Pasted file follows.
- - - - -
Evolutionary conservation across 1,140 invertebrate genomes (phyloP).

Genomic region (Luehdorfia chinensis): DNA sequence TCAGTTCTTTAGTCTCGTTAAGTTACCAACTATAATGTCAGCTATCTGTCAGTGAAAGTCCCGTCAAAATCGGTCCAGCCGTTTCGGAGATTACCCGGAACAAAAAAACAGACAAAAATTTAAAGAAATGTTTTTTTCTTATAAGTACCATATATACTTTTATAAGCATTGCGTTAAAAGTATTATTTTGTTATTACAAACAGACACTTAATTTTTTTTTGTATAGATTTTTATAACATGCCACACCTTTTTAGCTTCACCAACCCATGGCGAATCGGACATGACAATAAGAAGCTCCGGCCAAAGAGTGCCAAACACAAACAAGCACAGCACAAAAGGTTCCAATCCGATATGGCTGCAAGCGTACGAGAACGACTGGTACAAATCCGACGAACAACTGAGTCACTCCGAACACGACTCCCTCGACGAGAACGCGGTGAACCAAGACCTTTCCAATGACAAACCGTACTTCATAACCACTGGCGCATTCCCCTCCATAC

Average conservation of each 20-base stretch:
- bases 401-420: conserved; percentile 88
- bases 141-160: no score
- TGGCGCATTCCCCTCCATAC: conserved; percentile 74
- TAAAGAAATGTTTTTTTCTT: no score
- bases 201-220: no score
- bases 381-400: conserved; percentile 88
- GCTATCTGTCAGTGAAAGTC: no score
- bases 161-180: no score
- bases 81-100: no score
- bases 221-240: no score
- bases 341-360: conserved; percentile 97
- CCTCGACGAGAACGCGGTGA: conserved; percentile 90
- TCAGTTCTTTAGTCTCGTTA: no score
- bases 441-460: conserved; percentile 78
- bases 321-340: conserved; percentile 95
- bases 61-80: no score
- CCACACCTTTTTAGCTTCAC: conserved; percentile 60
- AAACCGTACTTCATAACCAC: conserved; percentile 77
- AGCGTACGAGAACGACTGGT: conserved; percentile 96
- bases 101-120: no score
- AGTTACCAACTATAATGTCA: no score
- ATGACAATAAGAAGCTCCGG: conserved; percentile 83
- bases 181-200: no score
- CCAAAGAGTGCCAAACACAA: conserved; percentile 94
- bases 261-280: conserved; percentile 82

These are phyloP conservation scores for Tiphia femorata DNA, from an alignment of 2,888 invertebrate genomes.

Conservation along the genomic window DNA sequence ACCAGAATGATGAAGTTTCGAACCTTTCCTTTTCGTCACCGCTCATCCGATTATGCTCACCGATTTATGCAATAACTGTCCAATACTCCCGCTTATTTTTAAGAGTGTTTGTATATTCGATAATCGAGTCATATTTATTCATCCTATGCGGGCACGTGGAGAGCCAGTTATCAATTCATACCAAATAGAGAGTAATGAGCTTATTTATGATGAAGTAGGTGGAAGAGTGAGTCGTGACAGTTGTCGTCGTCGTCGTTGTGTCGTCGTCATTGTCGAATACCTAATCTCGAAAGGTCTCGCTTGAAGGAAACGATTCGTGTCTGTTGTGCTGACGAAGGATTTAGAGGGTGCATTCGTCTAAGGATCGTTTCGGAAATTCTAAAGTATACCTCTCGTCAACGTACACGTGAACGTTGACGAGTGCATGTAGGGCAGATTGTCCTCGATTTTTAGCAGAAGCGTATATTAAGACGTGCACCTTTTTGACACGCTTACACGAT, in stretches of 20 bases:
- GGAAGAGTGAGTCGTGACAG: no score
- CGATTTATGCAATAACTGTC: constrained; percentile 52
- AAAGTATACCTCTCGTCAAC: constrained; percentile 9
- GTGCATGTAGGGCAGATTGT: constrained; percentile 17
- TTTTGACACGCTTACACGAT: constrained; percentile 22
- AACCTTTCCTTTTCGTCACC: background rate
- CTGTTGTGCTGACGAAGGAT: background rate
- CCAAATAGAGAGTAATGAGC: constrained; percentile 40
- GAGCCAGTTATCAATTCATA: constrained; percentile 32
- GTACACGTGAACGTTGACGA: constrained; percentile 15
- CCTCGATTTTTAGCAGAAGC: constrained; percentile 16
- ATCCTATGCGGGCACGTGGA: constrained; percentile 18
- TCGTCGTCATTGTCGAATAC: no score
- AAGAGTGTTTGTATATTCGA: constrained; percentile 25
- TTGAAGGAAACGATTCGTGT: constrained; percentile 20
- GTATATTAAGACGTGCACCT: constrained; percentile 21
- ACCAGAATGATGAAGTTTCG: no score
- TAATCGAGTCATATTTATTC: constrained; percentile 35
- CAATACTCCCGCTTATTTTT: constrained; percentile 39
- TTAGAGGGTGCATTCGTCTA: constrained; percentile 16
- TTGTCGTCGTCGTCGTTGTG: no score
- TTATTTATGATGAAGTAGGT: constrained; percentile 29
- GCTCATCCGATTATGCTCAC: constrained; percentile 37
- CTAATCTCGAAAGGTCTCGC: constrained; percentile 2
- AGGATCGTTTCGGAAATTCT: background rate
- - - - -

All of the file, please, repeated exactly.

Evolutionary conservation across 1,140 invertebrate genomes (phyloP).

Genomic region (Luehdorfia chinensis): DNA sequence TCAGTTCTTTAGTCTCGTTAAGTTACCAACTATAATGTCAGCTATCTGTCAGTGAAAGTCCCGTCAAAATCGGTCCAGCCGTTTCGGAGATTACCCGGAACAAAAAAACAGACAAAAATTTAAAGAAATGTTTTTTTCTTATAAGTACCATATATACTTTTATAAGCATTGCGTTAAAAGTATTATTTTGTTATTACAAACAGACACTTAATTTTTTTTTGTATAGATTTTTATAACATGCCACACCTTTTTAGCTTCACCAACCCATGGCGAATCGGACATGACAATAAGAAGCTCCGGCCAAAGAGTGCCAAACACAAACAAGCACAGCACAAAAGGTTCCAATCCGATATGGCTGCAAGCGTACGAGAACGACTGGTACAAATCCGACGAACAACTGAGTCACTCCGAACACGACTCCCTCGACGAGAACGCGGTGAACCAAGACCTTTCCAATGACAAACCGTACTTCATAACCACTGGCGCATTCCCCTCCATAC

Average conservation of each 20-base stretch:
- bases 401-420: conserved; percentile 88
- bases 141-160: no score
- TGGCGCATTCCCCTCCATAC: conserved; percentile 74
- TAAAGAAATGTTTTTTTCTT: no score
- bases 201-220: no score
- bases 381-400: conserved; percentile 88
- GCTATCTGTCAGTGAAAGTC: no score
- bases 161-180: no score
- bases 81-100: no score
- bases 221-240: no score
- bases 341-360: conserved; percentile 97
- CCTCGACGAGAACGCGGTGA: conserved; percentile 90
- TCAGTTCTTTAGTCTCGTTA: no score
- bases 441-460: conserved; percentile 78
- bases 321-340: conserved; percentile 95
- bases 61-80: no score
- CCACACCTTTTTAGCTTCAC: conserved; percentile 60
- AAACCGTACTTCATAACCAC: conserved; percentile 77
- AGCGTACGAGAACGACTGGT: conserved; percentile 96
- bases 101-120: no score
- AGTTACCAACTATAATGTCA: no score
- ATGACAATAAGAAGCTCCGG: conserved; percentile 83
- bases 181-200: no score
- CCAAAGAGTGCCAAACACAA: conserved; percentile 94
- bases 261-280: conserved; percentile 82

These are phyloP conservation scores for Tiphia femorata DNA, from an alignment of 2,888 invertebrate genomes.

Conservation along the genomic window DNA sequence ACCAGAATGATGAAGTTTCGAACCTTTCCTTTTCGTCACCGCTCATCCGATTATGCTCACCGATTTATGCAATAACTGTCCAATACTCCCGCTTATTTTTAAGAGTGTTTGTATATTCGATAATCGAGTCATATTTATTCATCCTATGCGGGCACGTGGAGAGCCAGTTATCAATTCATACCAAATAGAGAGTAATGAGCTTATTTATGATGAAGTAGGTGGAAGAGTGAGTCGTGACAGTTGTCGTCGTCGTCGTTGTGTCGTCGTCATTGTCGAATACCTAATCTCGAAAGGTCTCGCTTGAAGGAAACGATTCGTGTCTGTTGTGCTGACGAAGGATTTAGAGGGTGCATTCGTCTAAGGATCGTTTCGGAAATTCTAAAGTATACCTCTCGTCAACGTACACGTGAACGTTGACGAGTGCATGTAGGGCAGATTGTCCTCGATTTTTAGCAGAAGCGTATATTAAGACGTGCACCTTTTTGACACGCTTACACGAT, in stretches of 20 bases:
- GGAAGAGTGAGTCGTGACAG: no score
- CGATTTATGCAATAACTGTC: constrained; percentile 52
- AAAGTATACCTCTCGTCAAC: constrained; percentile 9
- GTGCATGTAGGGCAGATTGT: constrained; percentile 17
- TTTTGACACGCTTACACGAT: constrained; percentile 22
- AACCTTTCCTTTTCGTCACC: background rate
- CTGTTGTGCTGACGAAGGAT: background rate
- CCAAATAGAGAGTAATGAGC: constrained; percentile 40
- GAGCCAGTTATCAATTCATA: constrained; percentile 32
- GTACACGTGAACGTTGACGA: constrained; percentile 15
- CCTCGATTTTTAGCAGAAGC: constrained; percentile 16
- ATCCTATGCGGGCACGTGGA: constrained; percentile 18
- TCGTCGTCATTGTCGAATAC: no score
- AAGAGTGTTTGTATATTCGA: constrained; percentile 25
- TTGAAGGAAACGATTCGTGT: constrained; percentile 20
- GTATATTAAGACGTGCACCT: constrained; percentile 21
- ACCAGAATGATGAAGTTTCG: no score
- TAATCGAGTCATATTTATTC: constrained; percentile 35
- CAATACTCCCGCTTATTTTT: constrained; percentile 39
- TTAGAGGGTGCATTCGTCTA: constrained; percentile 16
- TTGTCGTCGTCGTCGTTGTG: no score
- TTATTTATGATGAAGTAGGT: constrained; percentile 29
- GCTCATCCGATTATGCTCAC: constrained; percentile 37
- CTAATCTCGAAAGGTCTCGC: constrained; percentile 2
- AGGATCGTTTCGGAAATTCT: background rate